Nat Gould

His life and books

Lucy Moss King 1875-1937

Lucy Moss King
Born: 1875
Died: 1937
Robert Moss King 1832-1903
Elizabeth Augusta Egerton 1843-1917
Gerald Moss King 1870-1871
Robert Curzon Henry Moss King 1871-1929
Bertram Moss King 1872-1876
Geraldine Moss King 1873-1888
Margaret D'Este Moss King 1876-1930
Carleton Moss King 1878-1954
Layard Livingstone Fenton 1849-1921

Lucy Moss King was born in 1875 in India, the daughter of the Robert Moss King and his wife née Elizabeth Augusta Egerton.

In 1881 she was living aged six years old with her aunt Mrs Lucy Campbell in Wimborne Minster. Her parents were in India.

<i>Western Times</i> 28 May 1937

Western Times 28 May 1937

In 1903 she was married to Layard Livingstone Fenton of Marsh Hall, North Molton in Devon. He was born on 14 October 1849 at Bombay in India, the son of the Reverend George Livingstone Fenton and his wife nee Mary Ann Lloyd (1), and educated at the Royal Military Academy in Woolwich, serving in the Royal Artillery (2). He became a Lieutenant-Colonel in the Indian Army.

He had married Katherine Isabella Ashburner on 10 March 1874 at Quetta in India, and they had three children. She died in 1891.

In 1886 he had an encounter with a lion, widely reported in the English press "Our experienced and successful shikaree, Captain L.L. Fenton, Superintendent of Surveys under the Rajasthan Court, had some rather exciting sport in the Ghir during the last hot weather, and finished up with an exceedingly narrow escape for his life. A lion had been discovered lying down under a banyan tree. Captain Fenton commenced to creep up to within shot ... when a couple of samba broke cover close to him and startled the lion" which ran into a crowd of sepoys who fired shots at it. He rushed to the scene. Breathless he fired but only wounded the lion, which came straight for him. Reaching for his second gun his next shot "was true enough this time" (3).

By 1906 he retired to live at Marsh Hall (4). He died on 14 October 1921 (5). His Will was proved on 4 January 1922 (6).

His book The Rifle in India: being the Sporting Experiences of an Indian Officer was published posthumously in 1923.

Lucy Moss Fenton died at Marsh Hall on 22 February 1937, "a regular worshipper at South Molton Parish Church and a supporter of the Conservative cause. She was well-known as a breeder of dogs. She leaves a brother, Sir Carlton [[sic] King, who resides in Jersey (7)."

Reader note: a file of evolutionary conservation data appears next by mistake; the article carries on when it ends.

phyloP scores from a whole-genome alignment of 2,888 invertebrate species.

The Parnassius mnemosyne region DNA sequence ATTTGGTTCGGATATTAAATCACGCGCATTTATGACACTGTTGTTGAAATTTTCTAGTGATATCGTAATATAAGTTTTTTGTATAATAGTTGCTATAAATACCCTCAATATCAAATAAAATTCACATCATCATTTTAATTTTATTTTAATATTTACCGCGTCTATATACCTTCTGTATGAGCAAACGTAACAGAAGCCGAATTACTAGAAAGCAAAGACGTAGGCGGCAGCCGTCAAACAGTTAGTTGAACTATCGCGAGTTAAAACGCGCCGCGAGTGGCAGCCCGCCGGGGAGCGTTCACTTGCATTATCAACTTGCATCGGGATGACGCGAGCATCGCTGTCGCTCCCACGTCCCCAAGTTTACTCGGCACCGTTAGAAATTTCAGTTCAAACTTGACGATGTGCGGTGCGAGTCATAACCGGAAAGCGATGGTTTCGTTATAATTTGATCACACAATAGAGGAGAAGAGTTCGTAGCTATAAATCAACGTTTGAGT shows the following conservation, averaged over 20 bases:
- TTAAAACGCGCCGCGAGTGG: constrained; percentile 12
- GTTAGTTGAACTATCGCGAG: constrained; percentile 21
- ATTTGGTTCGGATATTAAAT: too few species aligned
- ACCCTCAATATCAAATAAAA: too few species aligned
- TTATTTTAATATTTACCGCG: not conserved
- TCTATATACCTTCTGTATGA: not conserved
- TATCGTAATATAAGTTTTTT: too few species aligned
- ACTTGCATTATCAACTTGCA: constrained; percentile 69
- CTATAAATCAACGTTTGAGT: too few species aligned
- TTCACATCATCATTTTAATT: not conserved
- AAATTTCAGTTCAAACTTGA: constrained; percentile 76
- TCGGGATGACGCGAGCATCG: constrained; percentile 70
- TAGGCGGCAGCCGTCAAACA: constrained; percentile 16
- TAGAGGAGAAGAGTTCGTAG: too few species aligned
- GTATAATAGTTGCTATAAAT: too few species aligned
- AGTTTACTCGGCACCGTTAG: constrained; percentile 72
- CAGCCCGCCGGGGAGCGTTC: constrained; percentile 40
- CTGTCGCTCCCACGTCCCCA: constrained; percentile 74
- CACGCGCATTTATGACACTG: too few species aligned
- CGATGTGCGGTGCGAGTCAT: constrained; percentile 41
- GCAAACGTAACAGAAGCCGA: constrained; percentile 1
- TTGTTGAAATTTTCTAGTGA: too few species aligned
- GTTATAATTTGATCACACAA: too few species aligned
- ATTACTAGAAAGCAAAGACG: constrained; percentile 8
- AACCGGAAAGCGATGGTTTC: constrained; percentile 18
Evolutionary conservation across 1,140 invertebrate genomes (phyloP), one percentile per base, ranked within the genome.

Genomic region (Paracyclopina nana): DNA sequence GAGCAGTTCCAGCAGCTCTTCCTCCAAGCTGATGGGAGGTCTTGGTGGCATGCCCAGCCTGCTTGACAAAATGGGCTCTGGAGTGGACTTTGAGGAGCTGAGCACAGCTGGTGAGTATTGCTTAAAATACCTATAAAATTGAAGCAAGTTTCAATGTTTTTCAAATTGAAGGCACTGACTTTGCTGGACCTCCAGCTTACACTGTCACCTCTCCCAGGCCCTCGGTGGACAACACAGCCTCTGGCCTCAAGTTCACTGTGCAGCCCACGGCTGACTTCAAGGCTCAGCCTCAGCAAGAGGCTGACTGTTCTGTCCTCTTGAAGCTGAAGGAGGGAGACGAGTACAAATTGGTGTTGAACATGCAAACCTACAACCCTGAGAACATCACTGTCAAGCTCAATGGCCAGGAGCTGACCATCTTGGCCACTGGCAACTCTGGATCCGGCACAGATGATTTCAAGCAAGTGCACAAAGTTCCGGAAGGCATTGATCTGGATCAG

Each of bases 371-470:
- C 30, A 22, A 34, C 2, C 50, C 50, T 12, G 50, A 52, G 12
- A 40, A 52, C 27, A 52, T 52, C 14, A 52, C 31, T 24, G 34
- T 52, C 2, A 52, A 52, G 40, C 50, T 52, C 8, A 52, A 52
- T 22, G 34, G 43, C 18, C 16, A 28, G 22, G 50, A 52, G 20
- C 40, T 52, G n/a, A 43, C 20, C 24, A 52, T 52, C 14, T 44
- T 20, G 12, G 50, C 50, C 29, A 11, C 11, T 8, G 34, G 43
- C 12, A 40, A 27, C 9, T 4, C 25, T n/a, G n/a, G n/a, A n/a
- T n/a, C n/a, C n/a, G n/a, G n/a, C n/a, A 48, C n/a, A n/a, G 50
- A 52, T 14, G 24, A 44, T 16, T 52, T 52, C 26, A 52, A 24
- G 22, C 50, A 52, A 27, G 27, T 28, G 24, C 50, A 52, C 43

Her Will was proved on 4 January 1922 (8). Her executors donated her late husband's collection of hunting trophies to the town of South Molton in Devon (9). Some were retained, and a leopard skin and a spotted panther skin were offered for sale by auction in 2011 (10). Marsh Hall is now a country house hotel.


(1) Indian Army Quarterly List 1 January 1912.
(2) Reading Mercury 24 December 1869; Cheltenham Looker-On 25 December 1869.
(3) Manchester Evening News 18 August 1886. Similar reports appeared in the Pall Mall Gazette on 17 August 1886 and the Cheshire Observer on 21 August 1886.
(4) North Devon Journal 6 December 1906.
(5) North Devon Journal 29 December 1921.
(6) National Probate Calendar (Index of Wills and Administrations) 1858-1966 (1922) page 261. Probate of his Will was granted on 4 January 1922 to Edward Ashburner Manesty (his nephew) and Robert Pollock . Effects £8685 12s 7d. Some details of the bequests were reported in the North Devon Journal 12 January 1922 and the Western Times 13 January 1922.
(7) North Devon Journal 25 February 1937. The date of her death was there wrongly recorded as 23 February.
(8) North Devon Journal 3 June 1937; London Gazette 3 August 1937 page 4984; National Probate Calendar (Index of Wills and Administrations) 1858-1966 (1937) page 368. Probate of her Will was granted on 29 May 1937 to her brother Sir Carleton Moss King. Effects £2755 16s 7d.
(9) Western Times 28 May 1937; North Devon Journal 3 June 1937.
(10) Sale Catalogues 12 July , 6 September and 25 October 2011: The Canterbury Auction Galleries, 40 Station Road West, Canterbury, Kent: "A late 19th Century leopard skin mounted on a hessian backing with red cloth border, 78ins x 48ins overall. Provenance : Shot by Lt. Colonel Layard Livingstone Fenton when in India with the army, and formed part of his hunting trophies in Marsh Hall, North Molton, Devon" and "A late 19th Century spotted panther skin, the part moulded head with glass eyes, mounted on a black oil cloth with a red cloth border, approximately 74ins x 46ins overall. Provenance : Shot by Lt. Colonel Layard Livingstone Fenton when in India with the army, and formed part of his hunting trophies in Marsh Hall, North Molton, Devon".